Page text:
Don't be fooled by the fragile, sweet young girl look because Hana Sugisaki can play rough, sensual roles filled with angst and desperation. I first saw Sugisaki in Mysterious Transfer Student (Nazo no Tenkosei) followed closely by a smaller yet high-impact role in MOZU and then in Gakko no Kaidan, but it was in Kaseki no Hohoemi and Pieta in the Toilet that Sugisaki soars in yet undetermined but amazing acting heights. 

Perhaps fans of the 17-year old young talent may only worry about her current agency, Ken-On - known for heavily promoting Sota Fukushi to desperate heights, while the likes of Mirai Shida and perhaps Sugisaki herself are subjected to casting waiting games. 

Let's see. There was a time when Hikari Mitsushima and Sakura Ando were just starting to make a name for themselves in the Japanese movie industry (watch Sion Sono's Love Exposure to get an idea.). Then there was Chizuru Ikewaki wowing audiences in Josee, The Tiger and The Fish and of course who can forget Mao Inoue in Hana Yori Dango, one of the ultimate J-drama ever! Other big names include Takako Matsu who made waves on the international scene via the school-thriller Confessions and Erika Toda capturing a different set of audience as a top female detective/agent in SPEC. Previously there was Ryoko Hirosue in the Luc Besson-produced Wasabi and the Academy Award-winning Japanese film Departures. 

But more than anyone, it will always be Sayuri Yoshinaga who will best exemplify the Japanese actress ideal.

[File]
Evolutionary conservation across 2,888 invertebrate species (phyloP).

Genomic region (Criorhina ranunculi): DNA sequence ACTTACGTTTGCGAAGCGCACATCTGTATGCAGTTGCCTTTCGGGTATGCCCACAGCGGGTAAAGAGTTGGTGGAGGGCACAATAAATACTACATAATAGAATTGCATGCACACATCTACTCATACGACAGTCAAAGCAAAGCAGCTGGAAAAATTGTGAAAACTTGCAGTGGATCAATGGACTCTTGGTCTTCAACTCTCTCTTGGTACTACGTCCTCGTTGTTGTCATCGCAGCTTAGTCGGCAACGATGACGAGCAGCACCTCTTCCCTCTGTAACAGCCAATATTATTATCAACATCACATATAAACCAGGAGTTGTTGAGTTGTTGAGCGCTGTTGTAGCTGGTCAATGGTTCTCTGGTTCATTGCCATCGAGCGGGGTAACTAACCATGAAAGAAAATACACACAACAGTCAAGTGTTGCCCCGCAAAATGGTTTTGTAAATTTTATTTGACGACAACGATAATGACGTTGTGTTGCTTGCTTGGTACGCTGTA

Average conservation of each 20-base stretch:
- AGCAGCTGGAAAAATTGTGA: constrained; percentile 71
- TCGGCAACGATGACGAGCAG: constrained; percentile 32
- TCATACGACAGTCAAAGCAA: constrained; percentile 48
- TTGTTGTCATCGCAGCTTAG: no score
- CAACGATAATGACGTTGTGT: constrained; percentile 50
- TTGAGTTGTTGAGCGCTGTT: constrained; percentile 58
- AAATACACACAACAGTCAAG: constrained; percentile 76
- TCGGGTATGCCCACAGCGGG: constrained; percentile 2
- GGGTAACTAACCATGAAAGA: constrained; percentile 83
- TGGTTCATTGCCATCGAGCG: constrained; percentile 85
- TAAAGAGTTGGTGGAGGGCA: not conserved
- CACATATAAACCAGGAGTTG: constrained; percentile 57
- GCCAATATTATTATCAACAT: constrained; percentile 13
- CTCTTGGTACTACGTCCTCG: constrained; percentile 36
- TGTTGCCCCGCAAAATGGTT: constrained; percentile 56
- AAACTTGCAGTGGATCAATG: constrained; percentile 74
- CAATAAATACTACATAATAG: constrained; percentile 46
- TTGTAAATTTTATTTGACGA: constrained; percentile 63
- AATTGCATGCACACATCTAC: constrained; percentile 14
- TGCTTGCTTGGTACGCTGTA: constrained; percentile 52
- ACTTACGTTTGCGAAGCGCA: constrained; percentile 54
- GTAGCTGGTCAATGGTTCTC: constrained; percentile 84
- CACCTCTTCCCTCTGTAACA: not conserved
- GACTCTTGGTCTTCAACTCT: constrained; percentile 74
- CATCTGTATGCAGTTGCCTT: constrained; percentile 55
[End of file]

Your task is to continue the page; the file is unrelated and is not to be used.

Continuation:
Yoshinaga Sayuri was born in March 1945, five months before World War II came to an end. She is a movie star whose career can be said to have followed the footsteps of postwar Japan. Although she will soon reach the age of 68, she still projects a youthful image and has an active career as an actress, performing the lead role in a film every two years or so.

Thus far Yoshinaga has acted in more than 100 movies and has fans of all ages. She has won four Japan Academy Prizes for the best actress in a leading role, more than any other actress, and in 2010 she was designated a Person of Cultural Merit, one of Japan’s highest cultural honors. Both in name and in reality, she is one of the foremost stars in the postwar world of film.

[ read more: Last of the Silver Screen’s National Heroines ]

Finally, this list will not be complete if we fail to mention Fumi Nikaido, who at the age of 20, has been nominated for Best Actress already. (She won a major acting award in Venice at the age of 16)

There were many others, but in today's popular drama and J-movie scenes, we have a completely different set of names competing for high-profile roles. In Part 1 of this 5-part series, we're putting the spotlight on three who have the greatest potentials.

There was an article posted at Taste of Cinema listing 20 'famous' Hollywood actresses as the ultimate examples of bad acting. The said list includes:

Megan Fox (which I agree wholeheartedly);

Paris Hilton (yes!);

Sienna Miller (no, she's amazing!);

and Keira Knightley (WTF, no! no! no! She's great!).

While calling someone a bad actress (or actor for that matter) is subjective, I think you know without having to explain who is and who's not. For me, it boils down to a lot of things:

Dialogue delivery: If you've watch Fumi Nikaido (as Keiko) in Himizu, one of the most amusing scenes is when she got tossed in the river, and she began a tirade informing Shota Sometani (Yuichi) of his many sins and that she 'treasured' them as pebbles in her pocket. She talks at a very fast pace, yet you can feel the pain of her rejection. 

A most potent scene was evident in My Man.